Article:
The Ombudsman's final decision:
Summary: The Council was at fault in the way it considered Mrs X’s application and appeal for home to school transport for her son who has special educational needs. It has agreed to refer the case back to the appeal panel, reimburse travel expenses if the panel finds in her favour, and review the wording of its school transport policy.
- The complainant, referred to here as Mrs X, complained that the Council has failed to properly consider her application and appeal for help with home to school transport for her son to go to secondary school. She says the Council and the Transport and Student Support Panel have not properly considered the effect of his special educational needs and disabilities or the difficulties she and her husband have in taking their children to different schools.
The Ombudsman’s role and powers
- We investigate complaints about ‘maladministration’ and ‘service failure’. In this statement, I have used the word fault to refer to these. We cannot question whether a council’s decision is right or wrong simply because the complainant disagrees with it. We must consider whether there was fault in the way the decision was reached. (Local Government Act 1974, sections 26(1), 26A(1), and 34(3) as amended)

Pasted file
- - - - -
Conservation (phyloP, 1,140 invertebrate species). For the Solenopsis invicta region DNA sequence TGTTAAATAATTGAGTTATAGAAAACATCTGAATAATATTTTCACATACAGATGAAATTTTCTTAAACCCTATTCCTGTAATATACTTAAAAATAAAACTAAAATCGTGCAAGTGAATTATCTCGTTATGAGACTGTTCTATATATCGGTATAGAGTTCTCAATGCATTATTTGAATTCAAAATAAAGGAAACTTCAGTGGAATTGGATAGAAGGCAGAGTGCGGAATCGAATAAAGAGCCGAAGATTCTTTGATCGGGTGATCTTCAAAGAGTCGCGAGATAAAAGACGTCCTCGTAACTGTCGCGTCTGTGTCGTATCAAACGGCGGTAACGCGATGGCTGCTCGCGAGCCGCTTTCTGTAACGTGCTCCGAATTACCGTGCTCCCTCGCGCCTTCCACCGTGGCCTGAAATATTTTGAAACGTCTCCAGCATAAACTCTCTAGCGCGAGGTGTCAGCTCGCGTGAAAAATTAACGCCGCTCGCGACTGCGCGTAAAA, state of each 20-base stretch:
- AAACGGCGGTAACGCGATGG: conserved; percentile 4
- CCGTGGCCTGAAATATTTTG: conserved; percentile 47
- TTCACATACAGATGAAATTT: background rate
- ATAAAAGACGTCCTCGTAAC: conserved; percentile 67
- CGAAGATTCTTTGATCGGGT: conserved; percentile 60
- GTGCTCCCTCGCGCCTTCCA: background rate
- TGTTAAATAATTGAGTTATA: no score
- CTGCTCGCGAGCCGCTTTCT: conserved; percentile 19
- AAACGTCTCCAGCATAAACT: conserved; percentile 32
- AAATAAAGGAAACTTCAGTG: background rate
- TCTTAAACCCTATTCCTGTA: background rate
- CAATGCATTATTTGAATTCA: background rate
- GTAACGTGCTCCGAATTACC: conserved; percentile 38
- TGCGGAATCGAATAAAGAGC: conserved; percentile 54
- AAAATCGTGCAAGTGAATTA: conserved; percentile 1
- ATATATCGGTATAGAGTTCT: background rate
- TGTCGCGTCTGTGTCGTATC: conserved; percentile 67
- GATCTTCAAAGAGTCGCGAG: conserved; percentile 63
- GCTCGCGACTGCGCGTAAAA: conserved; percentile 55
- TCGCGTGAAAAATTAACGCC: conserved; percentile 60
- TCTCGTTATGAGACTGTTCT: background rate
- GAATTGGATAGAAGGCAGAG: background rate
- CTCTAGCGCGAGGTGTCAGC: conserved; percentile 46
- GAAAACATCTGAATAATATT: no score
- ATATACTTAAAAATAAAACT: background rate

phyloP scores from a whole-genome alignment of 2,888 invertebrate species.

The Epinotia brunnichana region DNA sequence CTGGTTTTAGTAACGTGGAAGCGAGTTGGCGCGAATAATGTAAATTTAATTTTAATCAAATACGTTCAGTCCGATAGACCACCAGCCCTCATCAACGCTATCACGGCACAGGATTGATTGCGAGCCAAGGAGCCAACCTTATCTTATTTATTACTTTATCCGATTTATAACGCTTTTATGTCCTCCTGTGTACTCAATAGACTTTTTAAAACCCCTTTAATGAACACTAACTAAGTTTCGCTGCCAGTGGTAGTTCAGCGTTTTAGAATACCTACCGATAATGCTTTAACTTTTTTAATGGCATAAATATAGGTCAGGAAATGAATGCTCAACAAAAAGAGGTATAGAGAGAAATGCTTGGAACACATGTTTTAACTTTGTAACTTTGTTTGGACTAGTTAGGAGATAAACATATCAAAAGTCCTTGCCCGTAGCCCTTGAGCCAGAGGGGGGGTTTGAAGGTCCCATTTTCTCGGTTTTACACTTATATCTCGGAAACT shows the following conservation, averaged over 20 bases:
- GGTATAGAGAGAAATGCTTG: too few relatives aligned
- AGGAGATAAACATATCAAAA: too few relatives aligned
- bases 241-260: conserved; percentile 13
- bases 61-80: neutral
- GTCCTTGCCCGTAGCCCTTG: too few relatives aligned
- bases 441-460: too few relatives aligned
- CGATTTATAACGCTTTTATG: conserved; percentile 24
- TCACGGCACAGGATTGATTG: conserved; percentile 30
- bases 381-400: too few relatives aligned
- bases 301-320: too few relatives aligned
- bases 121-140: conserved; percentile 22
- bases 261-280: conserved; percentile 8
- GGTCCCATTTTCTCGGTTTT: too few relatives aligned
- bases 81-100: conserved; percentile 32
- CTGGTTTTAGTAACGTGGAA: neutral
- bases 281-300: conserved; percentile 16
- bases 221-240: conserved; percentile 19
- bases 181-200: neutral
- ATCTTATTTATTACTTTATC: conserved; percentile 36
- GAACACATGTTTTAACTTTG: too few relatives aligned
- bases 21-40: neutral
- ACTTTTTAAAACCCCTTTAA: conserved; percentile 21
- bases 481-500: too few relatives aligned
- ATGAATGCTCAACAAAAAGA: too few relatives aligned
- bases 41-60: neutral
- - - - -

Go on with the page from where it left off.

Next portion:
- We must also consider whether any fault has had an adverse impact on the person making the complaint. I refer to this as ‘injustice’. If there has been fault which has caused an injustice, we may suggest a remedy. (Local Government Act 1974, sections 26(1) and 26A(1), as amended)